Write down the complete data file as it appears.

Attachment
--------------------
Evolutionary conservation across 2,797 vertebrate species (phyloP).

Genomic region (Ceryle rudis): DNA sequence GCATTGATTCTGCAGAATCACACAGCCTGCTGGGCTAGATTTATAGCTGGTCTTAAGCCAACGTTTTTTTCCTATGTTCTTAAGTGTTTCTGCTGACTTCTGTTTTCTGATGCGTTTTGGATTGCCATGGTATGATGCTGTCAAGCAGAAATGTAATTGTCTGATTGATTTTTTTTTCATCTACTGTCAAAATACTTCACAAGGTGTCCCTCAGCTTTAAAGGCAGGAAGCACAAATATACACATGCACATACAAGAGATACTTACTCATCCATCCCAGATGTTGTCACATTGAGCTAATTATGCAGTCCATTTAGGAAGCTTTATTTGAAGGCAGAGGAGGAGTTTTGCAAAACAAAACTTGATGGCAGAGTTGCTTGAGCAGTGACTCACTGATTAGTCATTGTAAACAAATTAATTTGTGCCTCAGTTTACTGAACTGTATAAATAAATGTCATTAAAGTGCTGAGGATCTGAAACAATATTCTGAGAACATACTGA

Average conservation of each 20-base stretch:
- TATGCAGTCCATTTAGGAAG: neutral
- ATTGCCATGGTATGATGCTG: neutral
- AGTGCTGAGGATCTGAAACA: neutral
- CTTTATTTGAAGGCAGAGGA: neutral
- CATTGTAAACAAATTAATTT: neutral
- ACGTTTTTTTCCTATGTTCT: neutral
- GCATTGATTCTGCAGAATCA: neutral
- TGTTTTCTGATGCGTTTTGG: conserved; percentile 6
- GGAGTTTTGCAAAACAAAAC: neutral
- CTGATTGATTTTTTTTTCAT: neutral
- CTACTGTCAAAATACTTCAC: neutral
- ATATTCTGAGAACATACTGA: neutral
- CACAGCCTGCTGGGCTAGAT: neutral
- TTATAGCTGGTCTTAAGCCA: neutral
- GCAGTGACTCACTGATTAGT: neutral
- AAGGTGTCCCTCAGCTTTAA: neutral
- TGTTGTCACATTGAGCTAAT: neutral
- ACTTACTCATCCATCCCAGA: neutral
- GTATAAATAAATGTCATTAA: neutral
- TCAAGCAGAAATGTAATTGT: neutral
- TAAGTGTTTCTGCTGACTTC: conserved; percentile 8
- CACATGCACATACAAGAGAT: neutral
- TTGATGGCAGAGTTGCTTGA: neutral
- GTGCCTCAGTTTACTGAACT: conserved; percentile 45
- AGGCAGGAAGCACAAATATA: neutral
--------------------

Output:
Evolutionary conservation across 2,797 vertebrate species (phyloP).

Genomic region (Ceryle rudis): DNA sequence GCATTGATTCTGCAGAATCACACAGCCTGCTGGGCTAGATTTATAGCTGGTCTTAAGCCAACGTTTTTTTCCTATGTTCTTAAGTGTTTCTGCTGACTTCTGTTTTCTGATGCGTTTTGGATTGCCATGGTATGATGCTGTCAAGCAGAAATGTAATTGTCTGATTGATTTTTTTTTCATCTACTGTCAAAATACTTCACAAGGTGTCCCTCAGCTTTAAAGGCAGGAAGCACAAATATACACATGCACATACAAGAGATACTTACTCATCCATCCCAGATGTTGTCACATTGAGCTAATTATGCAGTCCATTTAGGAAGCTTTATTTGAAGGCAGAGGAGGAGTTTTGCAAAACAAAACTTGATGGCAGAGTTGCTTGAGCAGTGACTCACTGATTAGTCATTGTAAACAAATTAATTTGTGCCTCAGTTTACTGAACTGTATAAATAAATGTCATTAAAGTGCTGAGGATCTGAAACAATATTCTGAGAACATACTGA

Average conservation of each 20-base stretch:
- TATGCAGTCCATTTAGGAAG: neutral
- ATTGCCATGGTATGATGCTG: neutral
- AGTGCTGAGGATCTGAAACA: neutral
- CTTTATTTGAAGGCAGAGGA: neutral
- CATTGTAAACAAATTAATTT: neutral
- ACGTTTTTTTCCTATGTTCT: neutral
- GCATTGATTCTGCAGAATCA: neutral
- TGTTTTCTGATGCGTTTTGG: conserved; percentile 6
- GGAGTTTTGCAAAACAAAAC: neutral
- CTGATTGATTTTTTTTTCAT: neutral
- CTACTGTCAAAATACTTCAC: neutral
- ATATTCTGAGAACATACTGA: neutral
- CACAGCCTGCTGGGCTAGAT: neutral
- TTATAGCTGGTCTTAAGCCA: neutral
- GCAGTGACTCACTGATTAGT: neutral
- AAGGTGTCCCTCAGCTTTAA: neutral
- TGTTGTCACATTGAGCTAAT: neutral
- ACTTACTCATCCATCCCAGA: neutral
- GTATAAATAAATGTCATTAA: neutral
- TCAAGCAGAAATGTAATTGT: neutral
- TAAGTGTTTCTGCTGACTTC: conserved; percentile 8
- CACATGCACATACAAGAGAT: neutral
- TTGATGGCAGAGTTGCTTGA: neutral
- GTGCCTCAGTTTACTGAACT: conserved; percentile 45
- AGGCAGGAAGCACAAATATA: neutral